As noted yesterday, the final assignment of the semester in my Sociology of Guns seminar is for the students to write an essay reflecting on their personal experience with and understanding of guns in light of what they learned in the course.
Here is the first of several such essays, written by a student whose initial reflections on our field trip to the gun range can be found here.
By Caleb Brinkley
I began the year not knowing what to expect from this class. At the start of the semester after the initial class range-trip, my biggest initial takeaway was surprise towards the fact of attending a range session with Wake Forest students in an academic setting. To a large extent, I feel the same now as I did then. My relative position is different compared to most students insofar as I already had beliefs of where guns fit into society prior to taking the course due to my experiences with firearms and involvement in the gun community. Generally speaking, my beliefs are the same now as they were then. However, my political beliefs tend to confine me to a certain demographic ruled by the Garand Thumbs and Lucas Botkins of the gun community; if nothing else, Sociology of Guns forced me to take a good look at other sections of our community that I was aware existed but never actually paid attention to.
Liberal Gun Owners is a good example of this. Political differences aside, I found the anthropological approach to be intuitive, and from what I’ve seen, much of their philosophical background bears several similarities to my own, both of us invoking Lockian Natural Law, for example, as one of the foundational pillars explaining weapons and self-defense. Liberal Gun Owners provided me with some of their unreleased literature to read; it is quite long and comprehensive, so I haven’t yet had the time to look at it due to the chaos of this semester. However, I’m excited to look at it over winter break, as I don’t see much scholarly work in the gun community. Simply finding out that this kind of academic material exists on a topic I am passionate about was illuminating.
The intersection of the gun world and academia is something I never expected to see- the crowds associated with both don’t typically intermesh. I found the gun culture studies we read to be particularly interesting too, as all the academic literature pertaining to guns, I had been exposed to prior attacked the subject with a prejudice against it, usually conducting the study with the aim at producing a result in favor of additional gun legislation rather than letting the data itself point towards the right solution.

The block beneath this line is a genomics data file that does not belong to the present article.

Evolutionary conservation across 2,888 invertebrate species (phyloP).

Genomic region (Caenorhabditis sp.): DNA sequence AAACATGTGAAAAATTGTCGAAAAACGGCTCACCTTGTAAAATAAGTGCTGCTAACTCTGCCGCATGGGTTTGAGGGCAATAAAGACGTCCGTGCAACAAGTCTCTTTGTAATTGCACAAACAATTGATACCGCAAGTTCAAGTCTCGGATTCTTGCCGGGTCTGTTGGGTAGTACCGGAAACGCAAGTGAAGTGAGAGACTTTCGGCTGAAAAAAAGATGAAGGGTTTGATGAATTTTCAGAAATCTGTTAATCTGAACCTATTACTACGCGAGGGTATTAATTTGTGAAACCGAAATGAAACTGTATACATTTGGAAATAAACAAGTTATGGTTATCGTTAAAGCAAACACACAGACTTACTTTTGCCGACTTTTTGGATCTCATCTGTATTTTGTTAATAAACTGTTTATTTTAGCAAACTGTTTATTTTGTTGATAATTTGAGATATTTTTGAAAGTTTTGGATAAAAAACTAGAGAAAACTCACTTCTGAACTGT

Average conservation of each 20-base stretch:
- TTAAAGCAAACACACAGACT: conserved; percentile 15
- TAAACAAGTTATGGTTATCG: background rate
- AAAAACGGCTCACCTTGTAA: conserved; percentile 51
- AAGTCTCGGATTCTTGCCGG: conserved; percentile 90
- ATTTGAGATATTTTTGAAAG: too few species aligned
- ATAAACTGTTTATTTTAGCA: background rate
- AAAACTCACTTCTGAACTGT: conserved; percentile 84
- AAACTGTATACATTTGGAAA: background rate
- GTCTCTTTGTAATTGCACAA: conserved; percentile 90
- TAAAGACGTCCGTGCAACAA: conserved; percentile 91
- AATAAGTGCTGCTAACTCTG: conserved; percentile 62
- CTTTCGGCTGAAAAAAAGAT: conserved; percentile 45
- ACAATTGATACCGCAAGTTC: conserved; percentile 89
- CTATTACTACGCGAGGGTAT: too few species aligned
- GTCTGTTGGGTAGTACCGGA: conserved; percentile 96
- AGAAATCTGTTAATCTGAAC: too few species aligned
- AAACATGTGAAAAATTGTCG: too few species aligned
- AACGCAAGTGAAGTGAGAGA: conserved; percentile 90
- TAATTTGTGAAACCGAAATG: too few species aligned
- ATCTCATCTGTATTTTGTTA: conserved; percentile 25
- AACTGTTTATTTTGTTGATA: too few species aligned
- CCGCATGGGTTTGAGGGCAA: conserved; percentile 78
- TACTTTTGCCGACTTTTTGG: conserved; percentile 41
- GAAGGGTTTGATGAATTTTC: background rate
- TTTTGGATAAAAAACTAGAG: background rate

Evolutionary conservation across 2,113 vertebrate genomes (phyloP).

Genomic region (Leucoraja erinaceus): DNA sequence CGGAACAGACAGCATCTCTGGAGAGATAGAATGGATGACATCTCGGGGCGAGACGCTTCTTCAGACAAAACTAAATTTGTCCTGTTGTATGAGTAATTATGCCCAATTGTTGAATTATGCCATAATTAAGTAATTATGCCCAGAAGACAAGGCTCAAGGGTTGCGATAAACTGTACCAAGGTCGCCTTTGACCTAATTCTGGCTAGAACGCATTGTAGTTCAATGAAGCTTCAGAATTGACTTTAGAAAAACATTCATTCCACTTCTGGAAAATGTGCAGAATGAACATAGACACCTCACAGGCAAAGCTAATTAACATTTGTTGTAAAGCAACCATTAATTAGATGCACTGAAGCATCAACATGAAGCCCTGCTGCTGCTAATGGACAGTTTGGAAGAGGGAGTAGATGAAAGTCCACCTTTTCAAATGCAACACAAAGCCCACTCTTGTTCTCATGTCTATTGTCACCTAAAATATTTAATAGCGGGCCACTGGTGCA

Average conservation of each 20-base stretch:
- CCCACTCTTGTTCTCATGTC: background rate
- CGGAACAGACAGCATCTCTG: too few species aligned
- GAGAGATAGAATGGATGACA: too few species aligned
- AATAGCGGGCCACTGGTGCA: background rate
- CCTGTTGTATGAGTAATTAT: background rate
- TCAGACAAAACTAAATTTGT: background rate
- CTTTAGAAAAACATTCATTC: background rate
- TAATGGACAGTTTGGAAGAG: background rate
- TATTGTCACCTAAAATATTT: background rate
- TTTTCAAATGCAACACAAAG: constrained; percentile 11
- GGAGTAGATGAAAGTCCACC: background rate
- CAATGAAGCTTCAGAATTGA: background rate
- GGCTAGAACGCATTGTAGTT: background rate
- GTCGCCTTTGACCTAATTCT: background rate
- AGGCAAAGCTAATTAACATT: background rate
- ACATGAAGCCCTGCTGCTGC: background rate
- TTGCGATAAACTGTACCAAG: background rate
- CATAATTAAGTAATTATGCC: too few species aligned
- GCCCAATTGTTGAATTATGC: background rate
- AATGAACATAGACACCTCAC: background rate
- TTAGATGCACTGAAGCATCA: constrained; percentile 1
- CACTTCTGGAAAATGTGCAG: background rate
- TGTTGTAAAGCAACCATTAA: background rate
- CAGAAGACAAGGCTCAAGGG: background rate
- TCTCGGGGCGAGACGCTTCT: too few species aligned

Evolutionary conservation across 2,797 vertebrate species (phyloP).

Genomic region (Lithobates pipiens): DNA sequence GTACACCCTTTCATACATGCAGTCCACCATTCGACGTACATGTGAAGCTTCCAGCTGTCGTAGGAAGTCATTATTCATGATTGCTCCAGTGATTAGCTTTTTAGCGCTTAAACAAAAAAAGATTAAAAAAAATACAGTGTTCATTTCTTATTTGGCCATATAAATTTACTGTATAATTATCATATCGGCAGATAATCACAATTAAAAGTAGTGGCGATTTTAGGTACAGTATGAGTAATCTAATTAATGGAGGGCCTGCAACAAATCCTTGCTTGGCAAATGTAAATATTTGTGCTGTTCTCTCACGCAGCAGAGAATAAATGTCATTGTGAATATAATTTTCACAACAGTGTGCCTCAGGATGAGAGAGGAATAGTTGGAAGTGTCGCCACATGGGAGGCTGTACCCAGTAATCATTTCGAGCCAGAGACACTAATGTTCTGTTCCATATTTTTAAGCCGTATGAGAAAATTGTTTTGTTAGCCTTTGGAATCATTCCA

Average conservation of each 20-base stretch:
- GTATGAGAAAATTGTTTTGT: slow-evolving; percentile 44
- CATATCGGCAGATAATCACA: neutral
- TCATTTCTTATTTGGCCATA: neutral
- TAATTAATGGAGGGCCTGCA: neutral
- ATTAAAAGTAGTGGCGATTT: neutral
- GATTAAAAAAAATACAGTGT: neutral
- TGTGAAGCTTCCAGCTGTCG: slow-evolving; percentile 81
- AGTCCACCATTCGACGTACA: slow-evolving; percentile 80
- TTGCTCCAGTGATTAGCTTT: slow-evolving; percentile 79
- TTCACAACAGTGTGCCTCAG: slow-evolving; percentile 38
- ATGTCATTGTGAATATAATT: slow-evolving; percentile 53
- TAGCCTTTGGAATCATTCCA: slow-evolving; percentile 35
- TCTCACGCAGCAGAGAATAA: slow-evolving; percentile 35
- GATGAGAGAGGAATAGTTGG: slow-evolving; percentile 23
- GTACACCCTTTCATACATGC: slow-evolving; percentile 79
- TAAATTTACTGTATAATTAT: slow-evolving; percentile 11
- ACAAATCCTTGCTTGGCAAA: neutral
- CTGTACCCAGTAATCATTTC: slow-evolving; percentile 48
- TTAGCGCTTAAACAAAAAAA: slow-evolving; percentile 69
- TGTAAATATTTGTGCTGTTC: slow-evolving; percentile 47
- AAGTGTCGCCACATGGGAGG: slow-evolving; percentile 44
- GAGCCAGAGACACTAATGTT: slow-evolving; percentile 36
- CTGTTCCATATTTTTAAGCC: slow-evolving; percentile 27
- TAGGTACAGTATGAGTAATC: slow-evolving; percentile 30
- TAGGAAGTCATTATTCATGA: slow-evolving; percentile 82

Learning about the distinction between gun culture 1.0 and gun culture 2.0 was quite interesting to me as well; the shift between the two is one I had noticed anecdotally myself and was reflected in my initial essay, but seeing that actual literature supported my hunch with real, quantitative data was pretty cool, for lack of a better phrase. I found it interesting to see how much of gun culture 2.0 accurately characterized my own introduction to firearms.
I suspect that for most the class, the culture literature was viewed from external eyes inwards; from my perspective, I effectively am the subject being studied and I found that, often, the studies were correct in that they matched up closely with my own beliefs and experiences. It is one thing to verify the validity of a study empirically; it is another to verify it from personal experience qualitatively.
I found the wide range of speakers to add immense value to the class. The speakers who came really represented a wide breadth of the actual diversity of the gun community; Randy Miyan and Craig Douglas, for example, certainly represent the contrast and spectrum of personalities in our sphere. I appreciate the effort to bring subject-matter-experts to address various topics; I think these efforts were successful and very informative. One thing that struck me though was the apparent baseline commonality of belief between all of those who visited despite their diversity in other attributes. While we didn’t always dive into the politics of each guest, from what I saw, all generally seemed to be pro-gun in the context of gun-culture 2.0, buying into ideas of self-defense and the concept of an armed citizenry. This gives me some hope that perhaps one day gun rights might no longer be a partisan issue.
Going forward, my outlook on guns and how I treat them hasn’t really changed. Nonetheless, the class forced me to examine areas of the gun community I previously ignored and exposed me to new, growing subsections that I’m excited to explore further and see where they go.
Sociology of Guns has been one of the most memorable experiences I’ve had at Wake Forest, and I hope the department continues to allow this class to be offered.